Medical

Tuesday 16 March, 09:01

Osteoporosis risk management

How to control risk factors associated with osteoporosis

Osteoporosis risk management

Osteoporosis is a metabolic bone disorder characterized by a reduction in bone mass and by the alteration of bone microarchitecture, resulting in reduced bone strength and increased susceptibility to bone fractures.

 

Osteoporosis is often called a “silent disease”, because it usually progresses asymptomatically, until a fracture occurs or one or more vertebrae collapse.

 

The incidence of osteoporosis significantly increases with age. The primary age-related change in bone mass results from an imbalance between bone formation (osteoblastic activity) and bone reabsorption (osteoclastic activity). This imbalance in bone remodeling process usually starts after 30 years of age and progressively increases with aging. Although affecting both sexes, the osteoporotic process is particularly prominent in postmenopausal women, due to the effect of estrogen loss.

 

Many people think that osteoporosis is a natural and physiological process associated with aging. But this age-related bone loss is actually affected by a number of both intrinsic and extrinsic factors and is largely preventable.

 

Apart from risk factors that cannot be changed and controlled (such as advanced age, female gender, white and Asian races, family history of osteoporosis), there are a variety of risk factors that can be managed or minimized, thereby reducing the likelihood of developing the disease. These factors include: estrogen deficiency, inadequate calcium or vitamin D intake, long-term use of glucocorticoids and some anticonvulsants, smoking and excessive use of alcohol.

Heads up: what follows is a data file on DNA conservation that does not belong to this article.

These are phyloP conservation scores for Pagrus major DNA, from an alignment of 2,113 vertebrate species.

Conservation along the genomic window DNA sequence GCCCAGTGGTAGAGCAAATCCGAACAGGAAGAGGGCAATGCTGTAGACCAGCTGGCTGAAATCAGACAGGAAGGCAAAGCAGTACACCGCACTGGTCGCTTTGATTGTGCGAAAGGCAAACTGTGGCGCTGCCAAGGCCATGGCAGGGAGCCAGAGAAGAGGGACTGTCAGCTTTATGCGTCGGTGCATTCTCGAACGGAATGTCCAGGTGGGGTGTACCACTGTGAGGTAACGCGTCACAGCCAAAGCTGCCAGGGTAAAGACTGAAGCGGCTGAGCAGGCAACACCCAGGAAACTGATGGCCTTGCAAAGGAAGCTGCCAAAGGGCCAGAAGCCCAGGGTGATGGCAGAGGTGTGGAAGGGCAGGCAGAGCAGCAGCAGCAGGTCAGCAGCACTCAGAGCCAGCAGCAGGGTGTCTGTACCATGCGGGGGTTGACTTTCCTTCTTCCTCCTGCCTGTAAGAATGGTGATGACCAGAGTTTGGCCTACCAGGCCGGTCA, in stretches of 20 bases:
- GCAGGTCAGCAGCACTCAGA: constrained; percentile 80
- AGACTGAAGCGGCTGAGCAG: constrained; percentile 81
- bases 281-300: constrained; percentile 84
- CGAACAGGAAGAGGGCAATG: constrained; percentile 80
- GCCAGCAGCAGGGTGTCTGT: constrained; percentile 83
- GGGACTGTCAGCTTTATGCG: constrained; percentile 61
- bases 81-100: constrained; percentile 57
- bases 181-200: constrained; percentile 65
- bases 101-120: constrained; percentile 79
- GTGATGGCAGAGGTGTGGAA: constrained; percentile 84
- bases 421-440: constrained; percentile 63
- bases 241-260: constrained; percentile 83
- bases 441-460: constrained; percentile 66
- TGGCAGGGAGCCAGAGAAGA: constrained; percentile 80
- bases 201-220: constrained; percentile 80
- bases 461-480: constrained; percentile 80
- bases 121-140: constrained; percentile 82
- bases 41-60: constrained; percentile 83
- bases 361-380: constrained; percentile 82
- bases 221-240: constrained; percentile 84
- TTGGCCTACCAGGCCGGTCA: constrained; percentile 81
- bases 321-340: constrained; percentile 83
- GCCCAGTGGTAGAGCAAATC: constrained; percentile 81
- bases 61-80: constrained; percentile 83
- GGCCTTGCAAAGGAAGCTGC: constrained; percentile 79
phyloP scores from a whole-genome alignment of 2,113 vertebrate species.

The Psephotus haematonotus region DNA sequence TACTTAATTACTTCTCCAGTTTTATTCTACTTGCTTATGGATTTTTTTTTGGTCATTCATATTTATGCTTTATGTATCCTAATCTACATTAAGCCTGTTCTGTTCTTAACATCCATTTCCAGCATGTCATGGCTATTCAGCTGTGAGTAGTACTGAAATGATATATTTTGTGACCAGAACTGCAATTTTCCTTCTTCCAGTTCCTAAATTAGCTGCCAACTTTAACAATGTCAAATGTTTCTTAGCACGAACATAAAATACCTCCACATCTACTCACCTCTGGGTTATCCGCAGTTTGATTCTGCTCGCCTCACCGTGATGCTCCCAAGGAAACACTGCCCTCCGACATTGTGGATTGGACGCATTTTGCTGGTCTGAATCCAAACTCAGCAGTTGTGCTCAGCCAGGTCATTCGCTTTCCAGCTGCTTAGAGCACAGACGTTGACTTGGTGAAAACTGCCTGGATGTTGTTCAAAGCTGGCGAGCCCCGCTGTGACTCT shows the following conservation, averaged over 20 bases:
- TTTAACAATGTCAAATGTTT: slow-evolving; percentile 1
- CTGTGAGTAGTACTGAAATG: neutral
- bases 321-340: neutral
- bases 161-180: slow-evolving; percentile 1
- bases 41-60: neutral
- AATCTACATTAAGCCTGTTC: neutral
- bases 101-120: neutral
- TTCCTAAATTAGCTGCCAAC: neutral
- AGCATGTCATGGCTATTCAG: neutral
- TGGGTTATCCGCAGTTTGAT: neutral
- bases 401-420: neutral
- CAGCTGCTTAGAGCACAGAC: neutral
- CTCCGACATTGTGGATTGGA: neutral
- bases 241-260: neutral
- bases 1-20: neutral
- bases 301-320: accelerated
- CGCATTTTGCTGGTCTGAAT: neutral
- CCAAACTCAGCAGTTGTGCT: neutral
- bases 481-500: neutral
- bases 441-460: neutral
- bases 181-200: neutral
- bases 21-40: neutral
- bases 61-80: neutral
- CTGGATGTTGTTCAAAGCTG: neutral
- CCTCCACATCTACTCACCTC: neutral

The most common manifestation of estrogen deficiency is amenorrhea, that can be either physiological (before puberty, during pregnancy, while breastfeeding and after menopause) or pathological. There are many factors that can lead to pathological amenorrhea, such as hormonal disorders, extreme levels of physical activity and anorexia. In the last cases, the correction of the underlying conditions can re-establish normal estrogen levels and minimize the risk of developing osteoporosis.

 

Adequate calcium and vitamin D intake, as well as treatment of vitamin D deficiency, are key factors in managing and preventing osteoporosis. Both calcium and vitamin D play a critical role in bone formation and remodeling and are essential for maintaining bone health. Calcium and vitamin D requirements change during lifetime. Therefore diet (with or without supplements) should be adjusted to meet these varying age-related requirements.

 

Long-term use of certain medications, such as glucocorticoids and some anticonvulsants, and excessive use of aluminium-containing antacids and thyroid hormone can lead to bone mass loss and bone fractures. The reduction of dosage or withdrawal of these drugs should be always performed in consultation with a doctor.
   

As regards the other manageable risk factors (smoking and excessive use of alcohol), their management is rather simple: quitting smoking and avoiding excessive alcohol.

 

By Chiara De Carli

Category: Medical


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